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European Parliament voted on Proportionality Test Directive - what about health professions?

11 Jul 2018

Under the final agreement, health professions will be covered by the new Directive although the text recognises the special nature of health professions and gives authorities discretion to ensure that a high level of health protection is respected when regulating such professions.

News - European Parliament voted on Proportionality Test Directive - what about health professions?

MEPs and member states have reached agreement on the final wording of the new Proportionality Test Directive which commits member states to undertaking proportionality assessments before the introduction of new regulatory rules. 

Under the final agreement, health professions will be covered by the new Directive although the text recognises the special nature of health professions and gives authorities discretion to ensure that a high level of health protection is respected when regulating such professions. The Directive will be formally adopted over the summer and is likely to be implemented by 2020.

With courtesy of HPCB - https://www.hpcb.eu/Issue_42___HPCB_Update_Briefing.pdf_75256254.pdf 

Below we hear from Cédric Grolleau from the Federation of European Dental Competent Authorities (FEDCAR), regarding their views on the Proportionality Test Directive. 

The Proportionality Test directive and the unexpected effective remedy

According to Cédric Grolleau, FEDCAR (Federation of European Dental Competent Authorities and Regulator) : 'The dialogue between health professions and EU institutions on mandating a proportionality test before the regulation of new professions has resulted in the final version of the Directive introducing limits to the proportionality test in healthcare.  These changes now reflect European case law. FEDCAR welcomes the changes, which will apply from the end of 2020 for new regulated professions - time will tell whether these changes will be sufficient. '

During the Directive’s negotiations, the legislator accepted an amendment tabled by MEPs obliging member states to ensure that ‘an effective remedy is available with regards to the matters covered by this Directive in accordance with procedures, laid down in national law’ (Article 9). This changes the original nature of the Directive and the scope of the proportionality test.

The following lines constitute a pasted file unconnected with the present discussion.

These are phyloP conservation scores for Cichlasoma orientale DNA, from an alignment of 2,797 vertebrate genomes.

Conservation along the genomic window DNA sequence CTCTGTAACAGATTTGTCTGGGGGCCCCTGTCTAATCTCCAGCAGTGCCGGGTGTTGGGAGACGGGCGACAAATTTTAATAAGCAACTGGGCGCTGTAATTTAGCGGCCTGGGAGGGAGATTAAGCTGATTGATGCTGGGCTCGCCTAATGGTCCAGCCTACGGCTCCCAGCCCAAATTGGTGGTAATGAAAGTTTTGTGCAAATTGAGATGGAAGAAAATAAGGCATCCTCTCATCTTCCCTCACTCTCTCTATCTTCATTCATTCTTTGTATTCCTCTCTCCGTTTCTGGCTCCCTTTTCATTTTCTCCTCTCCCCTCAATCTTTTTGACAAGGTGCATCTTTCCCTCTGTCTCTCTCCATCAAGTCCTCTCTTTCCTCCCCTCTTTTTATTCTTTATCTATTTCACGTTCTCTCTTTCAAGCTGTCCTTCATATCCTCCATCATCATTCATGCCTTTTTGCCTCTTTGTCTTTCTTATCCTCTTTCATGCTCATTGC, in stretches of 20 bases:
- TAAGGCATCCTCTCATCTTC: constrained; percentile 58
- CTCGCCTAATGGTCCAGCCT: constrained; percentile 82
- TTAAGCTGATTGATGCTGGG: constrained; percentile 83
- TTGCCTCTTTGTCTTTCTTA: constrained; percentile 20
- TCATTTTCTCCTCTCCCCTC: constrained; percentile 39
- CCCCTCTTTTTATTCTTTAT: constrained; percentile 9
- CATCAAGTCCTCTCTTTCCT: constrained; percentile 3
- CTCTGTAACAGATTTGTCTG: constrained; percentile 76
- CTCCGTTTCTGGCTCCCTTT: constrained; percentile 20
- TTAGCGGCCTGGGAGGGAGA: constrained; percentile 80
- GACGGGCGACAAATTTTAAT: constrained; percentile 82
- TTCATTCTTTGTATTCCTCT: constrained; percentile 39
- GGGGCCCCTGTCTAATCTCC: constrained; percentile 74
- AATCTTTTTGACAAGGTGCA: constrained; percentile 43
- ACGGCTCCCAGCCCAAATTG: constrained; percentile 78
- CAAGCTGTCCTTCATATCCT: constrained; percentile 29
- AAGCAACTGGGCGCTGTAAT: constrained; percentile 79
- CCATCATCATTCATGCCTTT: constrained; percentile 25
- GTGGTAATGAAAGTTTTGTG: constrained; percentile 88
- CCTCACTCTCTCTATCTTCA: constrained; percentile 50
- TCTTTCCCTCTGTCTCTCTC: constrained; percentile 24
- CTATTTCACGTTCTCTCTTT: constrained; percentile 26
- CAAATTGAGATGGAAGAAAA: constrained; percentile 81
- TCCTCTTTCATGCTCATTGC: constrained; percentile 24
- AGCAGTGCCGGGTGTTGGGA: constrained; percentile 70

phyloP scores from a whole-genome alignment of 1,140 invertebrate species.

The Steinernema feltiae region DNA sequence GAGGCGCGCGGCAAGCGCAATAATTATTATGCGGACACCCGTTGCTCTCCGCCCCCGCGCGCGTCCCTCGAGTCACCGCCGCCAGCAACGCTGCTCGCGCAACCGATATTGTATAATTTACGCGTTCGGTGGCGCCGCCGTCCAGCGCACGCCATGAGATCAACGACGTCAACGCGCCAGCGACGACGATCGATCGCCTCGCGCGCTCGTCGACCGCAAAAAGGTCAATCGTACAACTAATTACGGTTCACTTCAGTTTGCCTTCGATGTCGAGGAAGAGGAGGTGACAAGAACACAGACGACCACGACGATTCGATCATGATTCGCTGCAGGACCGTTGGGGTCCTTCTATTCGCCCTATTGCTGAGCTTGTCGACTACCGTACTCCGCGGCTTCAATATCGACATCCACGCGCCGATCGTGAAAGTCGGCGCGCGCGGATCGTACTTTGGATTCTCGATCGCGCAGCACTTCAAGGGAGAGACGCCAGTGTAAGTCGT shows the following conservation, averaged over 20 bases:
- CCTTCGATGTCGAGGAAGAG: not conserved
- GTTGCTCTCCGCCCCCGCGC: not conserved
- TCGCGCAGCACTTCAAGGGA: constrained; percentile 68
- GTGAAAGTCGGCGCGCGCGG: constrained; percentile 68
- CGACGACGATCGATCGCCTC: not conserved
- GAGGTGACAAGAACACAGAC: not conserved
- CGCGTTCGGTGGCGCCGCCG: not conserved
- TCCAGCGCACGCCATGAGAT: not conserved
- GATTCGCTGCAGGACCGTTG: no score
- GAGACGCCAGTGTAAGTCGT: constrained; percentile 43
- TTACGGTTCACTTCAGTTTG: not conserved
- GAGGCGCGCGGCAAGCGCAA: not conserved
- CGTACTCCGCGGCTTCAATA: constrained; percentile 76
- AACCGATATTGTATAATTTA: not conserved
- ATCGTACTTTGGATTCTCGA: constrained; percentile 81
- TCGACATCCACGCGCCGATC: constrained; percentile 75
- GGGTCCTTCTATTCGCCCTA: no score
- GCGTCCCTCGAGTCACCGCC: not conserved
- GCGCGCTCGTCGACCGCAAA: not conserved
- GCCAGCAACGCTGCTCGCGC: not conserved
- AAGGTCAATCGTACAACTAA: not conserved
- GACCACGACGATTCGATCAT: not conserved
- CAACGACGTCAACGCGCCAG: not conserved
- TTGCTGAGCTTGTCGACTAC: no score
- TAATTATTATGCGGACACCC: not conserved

Changes to the original nature of the Directive 

The first version of the Directive only obliged member states to notify the European Commission of the outcome of its proportionality tests – as a formality. However, under the revised Directive, future proportionality tests on future professional regulation may be subject to court challenge at a national level. According to the very general wording of Article 9, it will be possible to challenge the outcome of a proportionality test in the national courts on two grounds: an infringement on procedure (for example, on the independence of the evaluation or on the scope of consultation exercise) and an infringement of principle (for example, on the ‘proportionality’ of the new regulation). 

Changes to the scope of the proportionality test 

Until now, decisions concerning the proportionality of regulation have been the responsibility of the European Court of Justice. The Directive will decentralise this. 

From 2020, the decisions on proportionality tests will be subject to national judicial oversight. Currently, one can contest a national provision limiting access to, or the exercise of, a profession (for example, limits on professional advertising or on access to capital) and claim it does not comply with the Treaty’s rights concerning the provision of services or on free establishment. Most of the time, a preliminary ruling at national level is referred to the EU Court and in the best situation the case is decided within one year. The Directive simplifies this. 

From 2020, private parties do not have to claim that a regulation breaches the terms of the Treaty, and instead can ask domestic judges to assess whether the new professional regulation properly deals with ‘the matters covered by this Directive’, including the criteria (about 20 criteria) that should be used for the proportionality assessment. 

The ability to challenge new regulations will be made easier under the new Directive. In the original version of the text, the Commission agreed that the Directive would control and monitor the proportionality of the almost 6,000 existing national regulations in Europe and in the Directive’s final version, the Commission now has an ally - the litigant.

More information here

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